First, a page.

When the plant is starting to flower we switch to what is called a bloom nutrient solution. Bloom nutrients have different goals, one is to increase the plant in size and the other is to increase the fruit. Bloom nutrients have more potassium and it improves the fruit colour texture and sugar content.
So, from transplanting to flowering we continue to use the same nutrient that we used for seed germination but we used half strength before now we use a full-strength which will be about EC 2 to 2.5.
If you want very optimal results the watering can be done as per the sunlight falling on the plant which is usually highest during noon.
Training Hydroponic Tomato
Training is not a new concept in farming. All plants which wine out require this and you must have either done it or seen it already. The tomato seeds you just transplanted will grow at a rapid pace. The length of the wine could exceed 40 or 50 feet as well. But you may not have that much space in your garden or rooftop.
So, to tackle this issue we train the tomato plants to first grow vertically and then we redirect them to grow downwards. By using clips and ropes you can manually wrap the plant stems to the rope that you have tied to the ceiling. Once the plant makes its grip, it will automatically grow upwards.
Now, once it reaches the top you have to lower the plant. For this, you need to carefully bend the plant stem downwards and clip it to the second rope that you have put across. You will have to do this a couple of times before the plant learns how to navigate its ways through the ropes.
This method helps to grow much taller hydroponic tomatoes inside our home or on the terrace.
How long does it take tomatoes to harvest?
While you are already training your plants, it will start to yield a lot of tomatoes but the most difficult part in this is waiting for them to ripen. It takes almost a month for hydroponic tomatoes to come to a ripened stage.
In Cherry Tomato we also have to wait for the entire press to ripen. It’s not fun if you have just one red and all of the green. Waiting for the ripening is also essential but one thing to note down is the flavour, the sweetness, the acidity of the fruit depends on when you harvest them.
Most of the commercial tomatoes are harvested before they are ripe on plant and reach you when they are badly ripe and hence lose all their good qualities. While growing your own hydroponic tomatoes gives you the advantage to eating tomatoes that are ripened on the plant itself.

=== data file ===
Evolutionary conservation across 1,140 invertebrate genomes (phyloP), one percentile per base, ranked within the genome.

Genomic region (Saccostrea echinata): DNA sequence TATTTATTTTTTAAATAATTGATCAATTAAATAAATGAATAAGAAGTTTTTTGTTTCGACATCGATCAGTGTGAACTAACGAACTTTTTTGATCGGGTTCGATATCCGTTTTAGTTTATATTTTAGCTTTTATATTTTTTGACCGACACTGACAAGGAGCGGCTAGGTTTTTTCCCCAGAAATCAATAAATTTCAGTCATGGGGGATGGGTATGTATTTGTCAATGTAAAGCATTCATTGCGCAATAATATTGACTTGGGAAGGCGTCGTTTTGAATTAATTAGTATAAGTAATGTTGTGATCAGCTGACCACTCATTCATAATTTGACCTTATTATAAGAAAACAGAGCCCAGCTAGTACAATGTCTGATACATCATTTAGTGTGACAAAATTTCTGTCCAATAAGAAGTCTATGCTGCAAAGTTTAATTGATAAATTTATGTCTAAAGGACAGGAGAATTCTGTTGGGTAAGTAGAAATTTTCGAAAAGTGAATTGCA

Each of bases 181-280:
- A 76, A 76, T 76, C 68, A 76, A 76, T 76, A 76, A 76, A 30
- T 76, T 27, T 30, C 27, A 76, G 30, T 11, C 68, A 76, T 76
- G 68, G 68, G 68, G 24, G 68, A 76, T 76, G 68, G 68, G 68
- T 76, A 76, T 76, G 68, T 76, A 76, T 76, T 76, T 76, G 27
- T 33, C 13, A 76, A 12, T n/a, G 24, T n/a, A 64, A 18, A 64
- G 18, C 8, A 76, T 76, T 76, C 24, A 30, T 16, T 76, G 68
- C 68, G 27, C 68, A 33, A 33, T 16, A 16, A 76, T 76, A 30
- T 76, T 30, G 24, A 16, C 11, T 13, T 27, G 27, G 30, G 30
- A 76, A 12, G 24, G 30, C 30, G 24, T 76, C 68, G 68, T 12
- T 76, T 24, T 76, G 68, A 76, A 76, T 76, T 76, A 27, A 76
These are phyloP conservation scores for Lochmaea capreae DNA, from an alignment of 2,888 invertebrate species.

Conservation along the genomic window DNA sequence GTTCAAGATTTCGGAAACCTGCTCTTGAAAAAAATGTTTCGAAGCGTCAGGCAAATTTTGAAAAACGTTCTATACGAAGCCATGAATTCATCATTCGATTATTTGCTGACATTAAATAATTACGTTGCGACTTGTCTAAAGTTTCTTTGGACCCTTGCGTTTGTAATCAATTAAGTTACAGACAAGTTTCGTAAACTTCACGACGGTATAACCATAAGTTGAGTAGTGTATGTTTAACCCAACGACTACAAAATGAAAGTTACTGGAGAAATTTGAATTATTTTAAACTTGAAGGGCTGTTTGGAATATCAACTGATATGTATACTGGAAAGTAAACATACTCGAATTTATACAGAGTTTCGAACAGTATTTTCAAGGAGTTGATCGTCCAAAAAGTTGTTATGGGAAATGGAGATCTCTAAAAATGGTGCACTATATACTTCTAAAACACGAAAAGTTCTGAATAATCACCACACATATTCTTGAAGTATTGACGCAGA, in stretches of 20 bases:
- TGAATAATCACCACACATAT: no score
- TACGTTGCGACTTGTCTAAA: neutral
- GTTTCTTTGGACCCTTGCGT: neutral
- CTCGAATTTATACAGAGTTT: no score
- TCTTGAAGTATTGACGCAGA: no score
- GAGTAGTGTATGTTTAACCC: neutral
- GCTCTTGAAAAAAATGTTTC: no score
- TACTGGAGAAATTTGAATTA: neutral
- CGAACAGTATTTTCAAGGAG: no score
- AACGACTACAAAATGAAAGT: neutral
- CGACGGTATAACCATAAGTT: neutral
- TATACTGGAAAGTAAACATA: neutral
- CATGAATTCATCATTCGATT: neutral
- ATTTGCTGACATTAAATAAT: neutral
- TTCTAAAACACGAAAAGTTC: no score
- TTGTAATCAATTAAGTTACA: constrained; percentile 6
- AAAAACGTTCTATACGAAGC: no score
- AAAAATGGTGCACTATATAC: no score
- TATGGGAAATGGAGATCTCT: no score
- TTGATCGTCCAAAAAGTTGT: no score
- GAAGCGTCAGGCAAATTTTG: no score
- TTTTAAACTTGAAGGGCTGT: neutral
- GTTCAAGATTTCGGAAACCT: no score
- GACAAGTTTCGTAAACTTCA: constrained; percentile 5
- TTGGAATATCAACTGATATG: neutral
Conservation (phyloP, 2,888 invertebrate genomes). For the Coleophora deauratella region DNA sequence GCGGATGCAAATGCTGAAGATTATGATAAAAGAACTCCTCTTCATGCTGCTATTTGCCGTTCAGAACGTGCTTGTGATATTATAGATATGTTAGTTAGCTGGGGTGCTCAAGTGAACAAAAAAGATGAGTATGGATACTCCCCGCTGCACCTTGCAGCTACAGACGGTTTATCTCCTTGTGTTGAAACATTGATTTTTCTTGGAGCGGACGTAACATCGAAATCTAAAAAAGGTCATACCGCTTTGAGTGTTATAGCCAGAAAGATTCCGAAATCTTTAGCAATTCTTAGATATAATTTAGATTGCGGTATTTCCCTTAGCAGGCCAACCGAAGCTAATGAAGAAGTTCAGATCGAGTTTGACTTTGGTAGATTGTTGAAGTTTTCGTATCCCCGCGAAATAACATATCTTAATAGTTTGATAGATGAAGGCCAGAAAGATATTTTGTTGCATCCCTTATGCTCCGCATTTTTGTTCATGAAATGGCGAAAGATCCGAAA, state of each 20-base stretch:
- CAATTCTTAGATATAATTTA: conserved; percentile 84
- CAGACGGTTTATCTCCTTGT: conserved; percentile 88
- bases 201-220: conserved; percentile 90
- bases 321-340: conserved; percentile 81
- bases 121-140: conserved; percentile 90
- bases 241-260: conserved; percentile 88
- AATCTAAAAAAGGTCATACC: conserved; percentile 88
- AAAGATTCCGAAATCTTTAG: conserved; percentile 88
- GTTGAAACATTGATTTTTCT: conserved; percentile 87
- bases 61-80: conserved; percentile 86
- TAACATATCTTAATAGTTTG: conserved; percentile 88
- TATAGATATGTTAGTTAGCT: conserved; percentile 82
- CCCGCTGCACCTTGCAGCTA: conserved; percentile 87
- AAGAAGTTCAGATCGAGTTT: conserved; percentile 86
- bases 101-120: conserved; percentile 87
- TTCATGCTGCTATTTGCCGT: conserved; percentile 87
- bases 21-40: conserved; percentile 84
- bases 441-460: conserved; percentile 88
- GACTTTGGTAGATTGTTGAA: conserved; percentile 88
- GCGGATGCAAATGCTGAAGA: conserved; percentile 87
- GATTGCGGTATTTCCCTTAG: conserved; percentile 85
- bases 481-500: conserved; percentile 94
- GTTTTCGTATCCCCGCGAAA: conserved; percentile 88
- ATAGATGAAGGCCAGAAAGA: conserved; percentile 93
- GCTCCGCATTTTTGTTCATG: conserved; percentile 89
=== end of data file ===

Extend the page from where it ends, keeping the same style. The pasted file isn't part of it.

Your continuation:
One additional step that you have to take care of is Pruning. There will be a lot of activity in your tomato plant once it grows into an adult. One thing that should concern you is the repeated growth of extra side branches (that we don’t need). Those side branches are actually called suckers. Will tell you why.
A hydroponic tomato plant is trained as a single stem and whatever branches emerge from the side, you will need to remove them as soon as possible. These are called suckers because they consume a lot of the nutrients that are intended for the ripening and flowering of the tomato plant. So, keep pruning those suckers and keep harvesting the batch as ready.
Pollinating Hydroponic Tomatoes
One difference between growing lettuce and tomatoes is that lettuce or green leafy vegetables don’t require any kind of pollination. In contrast, tomato plants grow flowers and in every growth, cycle pollination is required to grow the fruit. Either you can do that manually or get a pollinator from Amazon, I have included it in the shopping list as well.
So, one thing that you will have to do is do the pollination yourself. Yes, I am right. Now, because your hydroponic tomatoes are in some kind of controlled environment bees and insects cannot pollinate the flowers, so you will have to shake the stems gently that contain the blooming flower.
When you are doing that you will observe that a small white powdery like substance is falling from the flower. Yes, that is exactly what you have to do to pollinate hydroponic tomato plants.
Do tomatoes grow well in hydroponics?
Yes, not just tomatoes but all vegetables grow well in hydroponics. This is because of the controlled environment and nutrient-rich solution used in hydroponics. Research has shown that hydroponic crops give 20-30% more yield on average as compared to traditional crops.
What tomatoes are best for hydroponics?
Indeterminate seeds are preferred if you want a continuous harvest. Cherry, Trust (F1 Hybrid), and Daniela are some examples of indeterminate varieties of tomatoes. If you are looking for speciality tomatoes and determinate yield then Plum Regal, Chiquita, Gardeners Delight, Sweet 100, etc are some breeds you can use.
Are hydroponic tomatoes healthy?
Yes, hydroponic tomatoes are healthy and 100% organic. If your hydroponic system develops some kind of fungus or bacteria then the crop gets affected. Washing off your NFT system every 7-10 days will help remove excess dirt or micro-organisms inside the system.
How long does it take to grow tomatoes hydroponically?
It takes around 3-4 weeks to grow hydroponic tomatoes. As the wine grows larger you will get a bunch of tomatoes ready to harvest every week. The determinate varieties may take a little longer depending on the environment and the whole wine will be ready to harvest.
Can I grow hydroponic tomatoes forever?
Yes, with the Kratky method, dutch-bucket system, and NFT system, you can easily grow tomatoes forever hydroponically. The key here is that the seed should be an indeterminate variant so that the crop keeps growing and also produces tomatoes.
Do Hydroponic Tomatoes taste good?
Yes, Hydroponic tomatoes taste good. One reason is that you consume them directly from the plant when they are ripe. Instead, when you buy from a grocery store, the tomatoes are actually harvested much earlier and then ripened artificially. So, enjoy your organic tomatoes.
What should be the nutrient PPM concentration and EC for hydroponic tomatoes?
The ideal PPM concentration for hydroponic tomatoes is between the 900-1100 range. The major nutrients required for hydroponic tomatoes are N: 140 ppm, P: 50 ppm, K: 350 ppm, Mg: 50 ppm, Ca: 150 ppm, S: 150 ppm. The EC value should be between the 1.9-2.5 range.